Today will be spent locally, exploring the Prescott area. Prescott is a popular weekend destination and downtown was quite crowded when we arrived, so we’re hoping the masses have gone home and vehicle and foot traffic will be lighter today. After a few cups of coffee and the hotel’s free breakfast, we’re off to explore Watson Lake.
Watson Lake is a man-made reservoir created in the early 1900s and preserved as recreational land by the City of Prescott in 1997. The lake is surrounded by an interesting geological feature called Granite Dells, which are large rippled boulders of billion-year-old granite and bedrock. The Dells attract climbing enthusiasts, but it was the kayakers maneuvering their brightly colored canoes around the exterior of the rocks that I found enticing.
The husband and I walked the lake trail, stopping to climb a boulder or two, until we came to an iron bench overlooking the water. We sat for a while, enjoying the breeze and display of weathered rocks, created in a land before time. What a deal. Two dollars for the opportunity to hike, bike, climb, kayak, boat, picnic, and enjoy the serenity of the outdoors. Although it was time to move on, I vowed to come back one day and kayak this beautiful lake.
Our next destination is the Sharlot Hall Museum in downtown Prescott. Sharlot Hall was an early Prescott historian, poet, and journalist and the first woman to hold a governmental position in Arizona. The museum grounds are surrounded by historic buildings, such as the Governor’s Mansion and the Fremont and Bushford residences, all acquired to house her collection of artifacts related to Arizona pioneers and earlier inhabitants.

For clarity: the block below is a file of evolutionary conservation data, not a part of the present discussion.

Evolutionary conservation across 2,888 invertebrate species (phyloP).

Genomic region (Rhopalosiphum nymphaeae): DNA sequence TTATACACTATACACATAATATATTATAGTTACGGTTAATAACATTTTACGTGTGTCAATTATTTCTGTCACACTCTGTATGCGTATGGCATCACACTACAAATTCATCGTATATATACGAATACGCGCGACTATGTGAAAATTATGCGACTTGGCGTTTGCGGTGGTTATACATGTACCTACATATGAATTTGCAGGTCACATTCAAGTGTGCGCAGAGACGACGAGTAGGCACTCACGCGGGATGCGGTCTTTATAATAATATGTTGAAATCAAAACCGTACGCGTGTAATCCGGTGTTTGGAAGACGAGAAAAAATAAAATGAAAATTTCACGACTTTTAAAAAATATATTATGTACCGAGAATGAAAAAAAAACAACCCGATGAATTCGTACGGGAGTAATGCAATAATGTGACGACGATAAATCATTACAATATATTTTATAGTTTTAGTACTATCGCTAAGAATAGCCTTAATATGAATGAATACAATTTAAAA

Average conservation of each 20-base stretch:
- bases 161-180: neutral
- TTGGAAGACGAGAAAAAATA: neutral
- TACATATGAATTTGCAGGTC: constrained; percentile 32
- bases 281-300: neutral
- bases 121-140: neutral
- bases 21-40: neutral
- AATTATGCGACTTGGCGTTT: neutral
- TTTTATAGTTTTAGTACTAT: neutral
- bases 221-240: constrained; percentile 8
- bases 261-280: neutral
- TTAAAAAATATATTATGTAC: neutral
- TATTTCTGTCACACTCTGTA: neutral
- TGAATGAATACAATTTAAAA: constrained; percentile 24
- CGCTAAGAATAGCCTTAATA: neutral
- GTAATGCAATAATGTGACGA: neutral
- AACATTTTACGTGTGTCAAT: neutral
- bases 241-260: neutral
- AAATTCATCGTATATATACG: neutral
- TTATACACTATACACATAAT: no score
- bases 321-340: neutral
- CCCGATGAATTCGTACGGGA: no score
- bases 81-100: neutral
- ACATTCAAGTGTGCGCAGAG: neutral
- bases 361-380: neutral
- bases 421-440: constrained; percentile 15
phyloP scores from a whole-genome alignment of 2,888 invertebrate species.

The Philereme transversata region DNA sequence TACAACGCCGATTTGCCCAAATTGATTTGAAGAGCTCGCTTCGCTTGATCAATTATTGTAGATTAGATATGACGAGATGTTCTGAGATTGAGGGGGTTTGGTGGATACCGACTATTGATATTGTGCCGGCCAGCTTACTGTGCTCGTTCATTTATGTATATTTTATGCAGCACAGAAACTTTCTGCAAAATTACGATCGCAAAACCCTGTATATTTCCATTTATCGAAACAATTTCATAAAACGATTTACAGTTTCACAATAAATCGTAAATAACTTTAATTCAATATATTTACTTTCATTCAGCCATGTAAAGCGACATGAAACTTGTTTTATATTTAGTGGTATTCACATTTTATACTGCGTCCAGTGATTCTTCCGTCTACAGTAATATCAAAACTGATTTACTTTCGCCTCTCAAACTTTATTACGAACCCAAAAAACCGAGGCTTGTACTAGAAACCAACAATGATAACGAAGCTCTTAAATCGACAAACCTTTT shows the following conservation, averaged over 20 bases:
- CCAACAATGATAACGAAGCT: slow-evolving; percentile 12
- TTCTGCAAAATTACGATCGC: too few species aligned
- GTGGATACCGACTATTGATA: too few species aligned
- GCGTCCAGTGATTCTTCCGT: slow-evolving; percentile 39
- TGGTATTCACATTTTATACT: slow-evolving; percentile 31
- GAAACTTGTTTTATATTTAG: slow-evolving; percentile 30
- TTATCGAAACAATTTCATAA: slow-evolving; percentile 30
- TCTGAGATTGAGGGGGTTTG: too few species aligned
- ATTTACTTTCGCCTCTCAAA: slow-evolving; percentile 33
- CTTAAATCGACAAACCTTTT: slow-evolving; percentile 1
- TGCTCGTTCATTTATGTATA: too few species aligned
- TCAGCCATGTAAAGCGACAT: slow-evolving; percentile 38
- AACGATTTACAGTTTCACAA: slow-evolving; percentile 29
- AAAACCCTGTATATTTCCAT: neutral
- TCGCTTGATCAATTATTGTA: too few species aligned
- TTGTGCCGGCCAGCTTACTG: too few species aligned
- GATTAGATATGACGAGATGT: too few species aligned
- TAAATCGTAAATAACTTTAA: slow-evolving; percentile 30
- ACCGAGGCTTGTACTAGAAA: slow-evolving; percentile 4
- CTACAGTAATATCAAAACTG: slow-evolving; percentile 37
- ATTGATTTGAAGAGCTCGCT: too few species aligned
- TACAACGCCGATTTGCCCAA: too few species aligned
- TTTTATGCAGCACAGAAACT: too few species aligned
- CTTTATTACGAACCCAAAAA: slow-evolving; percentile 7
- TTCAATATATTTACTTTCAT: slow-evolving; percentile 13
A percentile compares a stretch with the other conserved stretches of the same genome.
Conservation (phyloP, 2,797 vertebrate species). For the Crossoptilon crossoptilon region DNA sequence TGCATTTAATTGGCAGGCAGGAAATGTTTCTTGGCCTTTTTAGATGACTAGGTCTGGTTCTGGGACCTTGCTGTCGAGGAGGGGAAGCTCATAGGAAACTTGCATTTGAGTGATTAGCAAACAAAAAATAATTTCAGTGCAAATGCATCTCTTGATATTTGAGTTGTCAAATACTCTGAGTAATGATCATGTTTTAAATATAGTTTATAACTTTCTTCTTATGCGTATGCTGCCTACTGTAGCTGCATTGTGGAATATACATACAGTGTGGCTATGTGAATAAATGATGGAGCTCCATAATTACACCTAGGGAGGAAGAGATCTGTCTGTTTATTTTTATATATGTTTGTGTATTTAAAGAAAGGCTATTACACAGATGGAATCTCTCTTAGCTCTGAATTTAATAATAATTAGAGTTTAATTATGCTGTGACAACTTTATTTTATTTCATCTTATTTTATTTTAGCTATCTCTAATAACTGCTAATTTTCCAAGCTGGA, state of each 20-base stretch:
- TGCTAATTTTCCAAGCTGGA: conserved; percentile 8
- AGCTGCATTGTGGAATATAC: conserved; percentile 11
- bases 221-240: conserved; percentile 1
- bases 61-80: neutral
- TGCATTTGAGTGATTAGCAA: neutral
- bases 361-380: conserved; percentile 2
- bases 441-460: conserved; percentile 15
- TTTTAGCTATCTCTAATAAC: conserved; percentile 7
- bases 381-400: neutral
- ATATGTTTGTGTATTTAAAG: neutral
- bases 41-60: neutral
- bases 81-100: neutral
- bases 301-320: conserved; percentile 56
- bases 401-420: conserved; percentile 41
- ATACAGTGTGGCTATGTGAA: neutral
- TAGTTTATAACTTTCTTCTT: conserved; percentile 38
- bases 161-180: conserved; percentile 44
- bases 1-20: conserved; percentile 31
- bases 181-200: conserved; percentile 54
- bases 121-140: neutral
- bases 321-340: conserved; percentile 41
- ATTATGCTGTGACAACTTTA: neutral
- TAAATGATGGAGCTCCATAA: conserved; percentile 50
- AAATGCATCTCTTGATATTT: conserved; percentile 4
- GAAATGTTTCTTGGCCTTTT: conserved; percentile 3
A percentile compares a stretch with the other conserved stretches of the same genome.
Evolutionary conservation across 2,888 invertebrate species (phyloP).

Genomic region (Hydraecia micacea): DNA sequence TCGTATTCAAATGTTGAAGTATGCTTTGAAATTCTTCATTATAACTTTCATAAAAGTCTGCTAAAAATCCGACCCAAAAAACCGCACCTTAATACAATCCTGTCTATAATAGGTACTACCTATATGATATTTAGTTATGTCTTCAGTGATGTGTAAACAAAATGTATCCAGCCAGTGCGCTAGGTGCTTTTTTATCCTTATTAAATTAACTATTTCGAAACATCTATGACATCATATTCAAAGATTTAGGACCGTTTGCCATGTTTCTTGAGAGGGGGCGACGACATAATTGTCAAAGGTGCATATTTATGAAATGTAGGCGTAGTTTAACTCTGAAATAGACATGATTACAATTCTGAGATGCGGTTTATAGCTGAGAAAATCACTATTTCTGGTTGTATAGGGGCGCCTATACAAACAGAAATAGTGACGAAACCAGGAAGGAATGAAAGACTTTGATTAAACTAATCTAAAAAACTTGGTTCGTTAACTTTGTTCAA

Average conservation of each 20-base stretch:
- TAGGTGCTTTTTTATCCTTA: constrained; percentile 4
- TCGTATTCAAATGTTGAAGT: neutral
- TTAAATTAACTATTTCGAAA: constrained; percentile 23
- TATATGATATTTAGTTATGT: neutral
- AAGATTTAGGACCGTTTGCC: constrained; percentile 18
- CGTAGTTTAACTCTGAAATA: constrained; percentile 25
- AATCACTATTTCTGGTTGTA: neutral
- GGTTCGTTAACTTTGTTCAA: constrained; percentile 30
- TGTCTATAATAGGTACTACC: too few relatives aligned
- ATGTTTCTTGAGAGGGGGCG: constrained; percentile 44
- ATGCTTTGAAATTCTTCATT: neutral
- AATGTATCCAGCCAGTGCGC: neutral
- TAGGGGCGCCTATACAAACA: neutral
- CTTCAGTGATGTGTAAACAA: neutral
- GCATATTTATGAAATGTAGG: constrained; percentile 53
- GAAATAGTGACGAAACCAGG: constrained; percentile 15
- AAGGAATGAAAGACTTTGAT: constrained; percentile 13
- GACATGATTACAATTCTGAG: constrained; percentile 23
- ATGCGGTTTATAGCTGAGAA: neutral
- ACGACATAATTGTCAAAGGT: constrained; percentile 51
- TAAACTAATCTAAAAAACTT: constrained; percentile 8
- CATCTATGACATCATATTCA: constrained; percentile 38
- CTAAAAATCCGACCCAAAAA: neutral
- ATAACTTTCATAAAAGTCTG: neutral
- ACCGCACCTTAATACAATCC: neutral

This is a lovely and interesting museum to spend a few hours exploring. Local docents are available in many of the buildings ready to discuss the history of Prescott, the houses and their famous historian, Sharlot Hall. Each house displays vintage items of the period and the WPA building overflows with historical relics from the area.
After departing the museum, we decided to walk down to the historic district and the infamous Whiskey Row on Montezuma Street. I was hoping to catch a glimpse of the old brick-faced Hotel Michael or Hassayampa Inn, whose guests once included Georgia O’Keeffe, D.H. Lawrence, and Clark Gable. There’s something about an old brick structure that I find intriguing—actually, I just love old buildings no matter the medium.
We walked Whiskey Row, stopping in a gift store or two, and snapping up pictures of historic places that today sell fine art, knickknacks, and clothing. We passed the Palace Saloon, an establishment that in the late 1870s served Doc Holiday and the Earp brothers of Tombstone fame, and peeked inside. I could have wandered these streets all night in historical bliss, but it was time to head back to the hotel and prepare to go home. Prescott, we’ve enjoyed your gifts and hope to return soon—with kayak in hand and some Sketcher’s GoWalk shoes.